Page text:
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THE ITHACAN

The Student News Site of Ithaca College

THE ITHACAN

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$1620
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Your donation will support The Ithacan's student journalists in their effort to keep the Ithaca College and wider Ithaca community informed. Your contribution will allow us to purchase equipment and cover our annual website hosting costs.

Support Us
$1620
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Our Goal

Your donation will support The Ithacan's student journalists in their effort to keep the Ithaca College and wider Ithaca community informed. Your contribution will allow us to purchase equipment and cover our annual website hosting costs.

Support Us
$1620
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Contributed
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Your donation will support The Ithacan's student journalists in their effort to keep the Ithaca College and wider Ithaca community informed. Your contribution will allow us to purchase equipment and cover our annual website hosting costs.

Editorial: New billing system harms students and increases inequity

Editorial%3A+New+billing+system+harms+students+and+increases+inequity
Illustration by Ananya Gambhiraopet

The price of higher education is a cost heavy on many students’ minds. At Ithaca College, the cost of tuition, room and board and other fees totals $75,013. Because of this price, a majority of students rely on financial aid in pursuit of their degree. However, recent changes to the billing system makes the college even more financially inaccessible to students.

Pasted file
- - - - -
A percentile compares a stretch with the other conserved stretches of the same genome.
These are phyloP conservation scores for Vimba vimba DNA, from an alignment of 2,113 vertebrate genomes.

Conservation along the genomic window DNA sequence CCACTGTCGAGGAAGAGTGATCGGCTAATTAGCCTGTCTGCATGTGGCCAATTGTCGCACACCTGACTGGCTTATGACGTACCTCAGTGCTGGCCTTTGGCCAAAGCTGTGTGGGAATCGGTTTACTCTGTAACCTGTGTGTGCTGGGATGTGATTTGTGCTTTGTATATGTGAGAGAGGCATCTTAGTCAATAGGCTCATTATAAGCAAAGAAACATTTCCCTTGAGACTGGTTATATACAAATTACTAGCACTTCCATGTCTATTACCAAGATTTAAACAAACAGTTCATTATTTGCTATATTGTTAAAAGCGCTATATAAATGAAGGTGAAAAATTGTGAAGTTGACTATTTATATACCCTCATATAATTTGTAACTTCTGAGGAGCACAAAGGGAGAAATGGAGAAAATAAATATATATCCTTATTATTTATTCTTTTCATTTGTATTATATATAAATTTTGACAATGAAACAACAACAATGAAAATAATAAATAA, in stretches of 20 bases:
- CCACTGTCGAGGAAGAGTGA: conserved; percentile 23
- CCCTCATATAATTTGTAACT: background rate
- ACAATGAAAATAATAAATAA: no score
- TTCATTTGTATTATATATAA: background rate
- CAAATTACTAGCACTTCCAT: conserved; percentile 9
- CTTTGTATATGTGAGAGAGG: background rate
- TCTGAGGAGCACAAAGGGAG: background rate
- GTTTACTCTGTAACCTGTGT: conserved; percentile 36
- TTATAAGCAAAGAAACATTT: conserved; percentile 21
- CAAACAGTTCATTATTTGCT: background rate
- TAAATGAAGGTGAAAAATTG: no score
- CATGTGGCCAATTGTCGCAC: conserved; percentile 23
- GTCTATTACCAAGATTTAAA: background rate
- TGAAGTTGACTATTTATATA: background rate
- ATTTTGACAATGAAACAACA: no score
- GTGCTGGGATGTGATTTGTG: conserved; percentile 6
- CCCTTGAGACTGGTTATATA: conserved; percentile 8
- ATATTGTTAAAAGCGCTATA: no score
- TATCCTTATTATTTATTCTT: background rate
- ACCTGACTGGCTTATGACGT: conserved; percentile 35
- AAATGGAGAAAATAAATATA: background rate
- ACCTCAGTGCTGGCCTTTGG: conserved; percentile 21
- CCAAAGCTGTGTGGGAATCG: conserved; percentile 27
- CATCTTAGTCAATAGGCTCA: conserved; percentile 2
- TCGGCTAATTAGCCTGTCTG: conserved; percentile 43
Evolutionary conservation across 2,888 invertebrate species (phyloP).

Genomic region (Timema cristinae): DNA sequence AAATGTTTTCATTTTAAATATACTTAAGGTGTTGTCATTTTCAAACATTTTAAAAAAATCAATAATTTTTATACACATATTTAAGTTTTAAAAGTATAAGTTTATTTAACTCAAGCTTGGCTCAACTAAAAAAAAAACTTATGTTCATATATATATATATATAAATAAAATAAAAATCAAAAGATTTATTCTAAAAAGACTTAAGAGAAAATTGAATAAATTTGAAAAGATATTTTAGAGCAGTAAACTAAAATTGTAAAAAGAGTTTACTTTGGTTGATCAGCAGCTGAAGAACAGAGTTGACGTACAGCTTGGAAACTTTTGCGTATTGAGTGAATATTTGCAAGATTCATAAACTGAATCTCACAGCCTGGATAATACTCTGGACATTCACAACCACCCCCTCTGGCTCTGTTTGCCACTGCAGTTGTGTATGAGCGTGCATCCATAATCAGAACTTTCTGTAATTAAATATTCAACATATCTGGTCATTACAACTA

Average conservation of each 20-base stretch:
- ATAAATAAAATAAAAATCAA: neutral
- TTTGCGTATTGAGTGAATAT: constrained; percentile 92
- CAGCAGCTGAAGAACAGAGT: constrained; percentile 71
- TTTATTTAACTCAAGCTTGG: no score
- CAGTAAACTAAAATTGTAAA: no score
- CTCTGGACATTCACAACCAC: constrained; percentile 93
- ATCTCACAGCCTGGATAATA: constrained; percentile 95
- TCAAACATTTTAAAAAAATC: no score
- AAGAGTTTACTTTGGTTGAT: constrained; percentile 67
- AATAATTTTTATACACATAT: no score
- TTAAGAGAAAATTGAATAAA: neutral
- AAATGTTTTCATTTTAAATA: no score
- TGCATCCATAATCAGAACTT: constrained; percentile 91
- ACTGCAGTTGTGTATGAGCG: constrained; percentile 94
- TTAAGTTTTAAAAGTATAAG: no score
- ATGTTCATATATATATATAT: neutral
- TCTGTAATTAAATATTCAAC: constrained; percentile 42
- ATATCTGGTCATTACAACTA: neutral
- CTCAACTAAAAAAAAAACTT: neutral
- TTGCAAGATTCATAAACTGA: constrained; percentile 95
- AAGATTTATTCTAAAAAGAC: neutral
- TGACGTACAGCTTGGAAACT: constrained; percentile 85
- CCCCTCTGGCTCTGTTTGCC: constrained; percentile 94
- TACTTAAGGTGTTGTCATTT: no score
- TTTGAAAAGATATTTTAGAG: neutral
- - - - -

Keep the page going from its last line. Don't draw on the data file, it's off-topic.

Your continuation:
Starting Aug. 15, the college will be unregistering students who have outstanding debts between $7,000-$10,000 that have not been paid by Aug. 10. This new policy dismisses student needs and instead creates another massive financial barrier, contributing to an environment of inequity. While this policy has the potential to affect all students, it will be especially harmful to students who grew up in lower-income households, students who identify as first generation and students of color. The college cannot claim to be a space that advocates for diversity and inclusion while simultaneously implementing policies that uphold systemic classism and racism that are rampant in higher academia.

According to a CNBC article, the number one reason students cite for dropping out of college is financial concerns. With the new billing system in place, this issue has the potential to intensify at the college. Students should not be forced out of their classes, their schools, their community because they cannot pay thousands of dollars prior to the semester even starting. There must be some sense of grace and support for students who are eager to learn, regardless of their financial situation.

The financial inaccessibility of higher education perpetuates stark inequities in our society. If the college truly wants to be a “place of progress” — a school that prioritizes community and inclusion — then they must revise the billing system to be more understanding of students’ financial situations.

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